# college algebra

posted by on .

Shellie pays \$4.00 for a square piece of wood, which she makes into a stop sign by cutting the corners off. what is the cost of the wasted part?

I don't even know where to begin?

do I take \$4.00*1/8....which equals half and subtract that from 4.00...getting \$2.50

• college algebra - ,

Check this out:

http://en.wikipedia.org/wiki/Stop_sign

It looks like 2/9 of the original square gets removed.

• college algebra - ,

Each of the cut-off corners would be an isosceles right-angled triangle.
The stop sign will be an octagon with each side equal to x.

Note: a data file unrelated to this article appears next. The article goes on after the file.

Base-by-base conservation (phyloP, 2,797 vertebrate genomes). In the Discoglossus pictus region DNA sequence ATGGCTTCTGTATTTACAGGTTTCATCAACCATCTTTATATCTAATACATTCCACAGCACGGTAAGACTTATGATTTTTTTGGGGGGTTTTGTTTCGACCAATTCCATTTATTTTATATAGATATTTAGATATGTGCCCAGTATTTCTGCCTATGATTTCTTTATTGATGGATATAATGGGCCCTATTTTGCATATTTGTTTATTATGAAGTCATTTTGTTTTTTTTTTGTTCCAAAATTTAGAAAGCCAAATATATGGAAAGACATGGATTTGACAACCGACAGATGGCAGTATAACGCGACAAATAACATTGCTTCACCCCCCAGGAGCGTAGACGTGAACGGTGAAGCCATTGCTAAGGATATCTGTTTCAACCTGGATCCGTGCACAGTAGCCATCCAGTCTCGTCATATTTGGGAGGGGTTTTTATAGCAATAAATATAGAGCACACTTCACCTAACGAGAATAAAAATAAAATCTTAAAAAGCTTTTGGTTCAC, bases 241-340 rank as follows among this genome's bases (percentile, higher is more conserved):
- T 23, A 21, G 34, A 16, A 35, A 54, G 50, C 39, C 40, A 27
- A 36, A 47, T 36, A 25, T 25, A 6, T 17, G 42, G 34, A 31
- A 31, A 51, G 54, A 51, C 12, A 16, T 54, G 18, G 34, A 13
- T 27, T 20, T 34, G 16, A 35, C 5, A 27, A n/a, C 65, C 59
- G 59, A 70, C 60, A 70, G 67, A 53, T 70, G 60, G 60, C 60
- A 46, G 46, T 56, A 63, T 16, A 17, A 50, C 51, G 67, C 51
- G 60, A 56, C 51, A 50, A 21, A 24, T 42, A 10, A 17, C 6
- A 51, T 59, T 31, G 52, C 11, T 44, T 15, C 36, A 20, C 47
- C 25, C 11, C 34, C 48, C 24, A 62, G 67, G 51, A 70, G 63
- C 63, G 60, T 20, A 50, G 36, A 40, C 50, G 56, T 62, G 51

Consider one of the triangles, the hypotenuse will be x.
by Pythagoras you can show that each of the equal sides must be x/√2

each side of the original square is then equal to
x/√2 + x + x/√2 = x(2+√2)/2
and the original area = x^2(2+√2)^2/4 = x^2(3+2√2)/2
area of one triangle = (1/2)(x/√2)(x/√2) = x^2/4
or the total wasted part is x^2

so the part wasted is x^2/(x^2(3+2√2)/2))(\$4)
= 8/(3+2√2) dollars or appr. \$1.37

• correction: college algebra - ,

typo!
last part should be .....

each side of the original square is then equal to
x/√2 + x + x/√2 = x(2+√2)/√2
and the original area = x^2(2+√2)^2/2 = x^2(3+2√2)
area of one triangle = (1/2)(x/√2)(x/√2) = x^2/4
or the total wasted part is x^2

so the part wasted is x^2/(x^2(3+2√2))(\$4)
= 4/(3+2√2) dollars or appr. \$0.69

• college algebra - ,

Reiny is correct for a regular octagon. In looking at the figure of
http://en.wikipedia.org/wiki/Stop_sign
I erroneously assumed that each pair of cut-off corners amounted to 1/9 of the square. That would amoount to \$0.89 wasted.